City catches 377 drivers with red light traffic cameras; rush on in Broward County to install more
From March 1 through May 20, it caught 377 drivers running the light at Pines Boulevard and 129th Avenue. A total of 176 people so far have paid their tickets, generating an estimated $12,941 for the city and about $7,200 for the contractor that collects fees for providing the cameras.
“We’re happy that it’s generating fines,” said Pembroke Pines Police Chief Dan Giustino. “It is showing that it’s effective.”
In the next few months, drivers can expect to see five more cameras in the city, as well as cameras inHallandale Beach and Hollywood. Sunrise has approved the cameras but has not settled on a date to install them. Although Margate and Tamarac okayed their use, officials are not certain they will post them.Fort Lauderdale has given tentative approval to a plan, and will take a final vote June 2. And another 12 Broward municipalities are poised to vote on the option or are researching it.
Giustino and surveillance companies say the cameras are intended to prevent crashes. But it is difficult to confirm if that happened because Pembroke Pines hasn’t compiled a report on accident rates since the camera was first installed early last year and drivers were issued only warnings.
A University of South Florida study says the cameras cause accidents because drivers who hit the brakes can be rear-ended by those trying to beat the light.
Albert Barrett, 71, who lives in Margate, questions the use of such cameras.
“I don’t think commissioners should be making traffic rules” he said. “There’s other answers.”
Have there been problems with the cameras?
Pembroke Pines police say the only glitch so far is that occasionally they can’t discern license plate numbers, in which case motorists aren’t fined. The city has not yet received any complaints but four drivers have contested their tickets. However, inAventura, a resident filed a lawsuit in February claiming traffic cameras were illegal under state law. The case is pending in 11th Judicial Circuit Court.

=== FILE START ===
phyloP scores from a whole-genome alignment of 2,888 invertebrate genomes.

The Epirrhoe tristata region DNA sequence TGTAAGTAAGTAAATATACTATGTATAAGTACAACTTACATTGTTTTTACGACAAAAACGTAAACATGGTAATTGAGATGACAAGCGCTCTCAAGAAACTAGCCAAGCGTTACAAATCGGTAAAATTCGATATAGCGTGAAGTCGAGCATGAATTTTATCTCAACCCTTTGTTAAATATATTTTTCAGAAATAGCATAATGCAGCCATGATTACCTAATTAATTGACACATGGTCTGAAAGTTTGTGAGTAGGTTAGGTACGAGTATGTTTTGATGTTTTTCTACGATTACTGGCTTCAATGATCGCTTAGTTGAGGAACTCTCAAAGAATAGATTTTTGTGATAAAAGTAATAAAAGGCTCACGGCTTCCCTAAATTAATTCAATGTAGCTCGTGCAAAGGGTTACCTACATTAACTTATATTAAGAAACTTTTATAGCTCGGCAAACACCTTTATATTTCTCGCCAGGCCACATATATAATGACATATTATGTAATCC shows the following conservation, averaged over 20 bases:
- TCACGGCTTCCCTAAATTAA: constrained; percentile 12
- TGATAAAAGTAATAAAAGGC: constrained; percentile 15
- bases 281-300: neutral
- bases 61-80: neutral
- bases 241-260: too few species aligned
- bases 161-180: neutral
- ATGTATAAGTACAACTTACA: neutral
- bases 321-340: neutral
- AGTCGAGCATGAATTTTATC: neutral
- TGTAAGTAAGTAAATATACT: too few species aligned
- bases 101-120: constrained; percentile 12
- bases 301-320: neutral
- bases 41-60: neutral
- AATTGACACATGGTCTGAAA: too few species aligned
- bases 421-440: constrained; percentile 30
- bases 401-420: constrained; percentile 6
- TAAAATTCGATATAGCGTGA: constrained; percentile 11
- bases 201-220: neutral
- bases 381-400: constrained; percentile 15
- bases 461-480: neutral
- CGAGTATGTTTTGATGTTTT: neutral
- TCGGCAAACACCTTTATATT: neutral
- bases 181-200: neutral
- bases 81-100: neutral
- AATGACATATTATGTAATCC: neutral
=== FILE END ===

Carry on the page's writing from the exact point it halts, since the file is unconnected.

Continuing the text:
How do the cameras work?
They snap a photo of license plate numbers, and car owners receive a violation notice–similar to a code violation–via mail. The notice can carry a fine, but the driving record of the owner is unaffected. The camera systems cost about $50,000 per intersection and the contractors that provide them are paid over time with a cut from each fine.
What if a driver refuses to pay?
They are referred to a collections agency, which could report them to a credit bureau if the fine is ignored. Drivers who wish to contest their tickets must mail in a stub within 21 days, and then appear at a special magistrate hearing at City Hall on an appointed date. Drivers found guilty are subject to an administrative hearing fee of up to $50, in addition to the fine, which is generally $125.
What are acceptable reasons to contest a citation?
Vehicle owners who weren’t driving must show proof they were not responsible. For example, if the car was stolen, a copy of the police report must be provided. If a relative borrowed the car, owners must prove they had not granted permission.
Traffic signal is in disrepair.
Driver who is cited would have crashed into another car or would have been hit by someone else if they didn’t run the light.
How will drivers know when new cameras are posted?
Signs warn drivers that the intersections are “photo enforced.”
How many local municipalities are installing red light cameras?
At least 26 statewide. Municipalities can only install them within their boundaries, and not on state-owned property. Cities researching the possibility of cameras or poised to vote on them include Coral Springs, Dania Beach, Davie, Deerfield Beach, Lauderdale Lakes, Lauderdale-by-the-Sea, Lighthouse Point, Miramar, Oakland Park, Pembroke Park, Plantation and Pompano Beach.
Why are local governments installing the cameras?
The cameras promise to generate hundreds of thousands of dollars in revenue. While there is an expectation that they will help prevent accidents, that benefit is unclear.
What do traffic attorneys say?
Some worry that drivers’ due process rights are in jeopardy. “Municipalities are generating revenue at the expense of due process,” said David Pakula, a traffic attorney based in Pembroke Pines, and a former traffic magistrate in Broward County.
“It’s allowing the municipality to impose fines on people based on a picture of a car.” Attorneys may be reluctant to take on such cases because the fee for handling them may not be worth their time, Pakula said.
He also questioned how impartial the special magistrates will be given that cities like Pembroke Pines are using contractors not overseen by an independent judiciary.
Jennifer Gollan can be reached at firstname.lastname@example.org or 954-385-7920.